In the March issue of Contracting Profits, we reported on how building service contractors can better manage employee turnover. The high frequency at which many BSCs are forced to replace workers often can harm employee morale and company growth. But there is another instance when an employee’s departure can be just as damaging: retirement.

Last month, my father retired after 27 years at his job. His departure will leave behind a significant hole in the company, not easily filled. He has knowledge and industry skills that can’t be taught, rather only learned through years of on-the-job experience. Getting his replacement up-to-speed will take time.

A number of companies will experience a similar problem in the near future, as more than 25 percent of the working population will reach retirement age by 2010, according to the U.S. Bureau of Labor Statistics. Unfortunately, succession planning isn’t on the radar of too many businesses. Based on a recent survey by the Boston College Center on Aging and Work, only 33 percent of employers have made projections about the retirement rates of their employees.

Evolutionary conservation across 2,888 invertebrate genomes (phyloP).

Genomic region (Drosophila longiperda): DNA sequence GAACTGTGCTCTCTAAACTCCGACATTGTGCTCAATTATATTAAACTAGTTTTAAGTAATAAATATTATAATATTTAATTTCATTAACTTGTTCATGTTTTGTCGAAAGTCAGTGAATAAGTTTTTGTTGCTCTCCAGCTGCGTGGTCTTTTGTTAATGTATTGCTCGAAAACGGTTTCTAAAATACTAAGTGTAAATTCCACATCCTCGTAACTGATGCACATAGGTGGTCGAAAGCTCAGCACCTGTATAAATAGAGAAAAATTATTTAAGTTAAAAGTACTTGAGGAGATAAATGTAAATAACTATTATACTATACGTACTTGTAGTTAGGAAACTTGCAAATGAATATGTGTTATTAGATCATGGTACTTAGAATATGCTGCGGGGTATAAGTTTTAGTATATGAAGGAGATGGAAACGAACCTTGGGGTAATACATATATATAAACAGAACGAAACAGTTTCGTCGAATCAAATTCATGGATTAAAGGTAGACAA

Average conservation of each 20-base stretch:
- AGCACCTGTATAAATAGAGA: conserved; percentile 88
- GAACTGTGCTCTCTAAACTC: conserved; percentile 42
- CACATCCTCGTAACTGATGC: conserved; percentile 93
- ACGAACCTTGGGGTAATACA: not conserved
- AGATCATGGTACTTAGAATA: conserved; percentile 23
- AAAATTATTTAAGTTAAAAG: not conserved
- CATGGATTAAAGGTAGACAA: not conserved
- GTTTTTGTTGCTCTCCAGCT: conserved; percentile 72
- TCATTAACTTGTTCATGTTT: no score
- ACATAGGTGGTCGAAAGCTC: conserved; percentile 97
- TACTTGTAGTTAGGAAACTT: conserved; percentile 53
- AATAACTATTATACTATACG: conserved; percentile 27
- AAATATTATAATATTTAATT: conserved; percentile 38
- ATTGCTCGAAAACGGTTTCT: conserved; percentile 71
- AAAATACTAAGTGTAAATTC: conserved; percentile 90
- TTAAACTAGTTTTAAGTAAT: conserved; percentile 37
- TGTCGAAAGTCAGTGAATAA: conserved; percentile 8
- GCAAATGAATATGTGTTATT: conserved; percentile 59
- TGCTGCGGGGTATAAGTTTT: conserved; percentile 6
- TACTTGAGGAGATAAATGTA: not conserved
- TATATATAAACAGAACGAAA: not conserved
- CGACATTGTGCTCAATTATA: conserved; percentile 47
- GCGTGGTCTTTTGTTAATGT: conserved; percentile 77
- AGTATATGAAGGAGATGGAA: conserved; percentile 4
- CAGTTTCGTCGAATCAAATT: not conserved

With so many workers approaching retirement, business owners should be analyzing employee demographics to determine who may be leaving the company in the next few years. Then, identify if there are individuals currently on staff capable of taking these positions. If the replacements don’t possess the same skills or experience to handle their new responsibilities, start the learning process early — especially if the person is of a different generation. Young workers are impatient. If they don’t know they’re being groomed, they may jump to the competition before their potential predecessor even retires.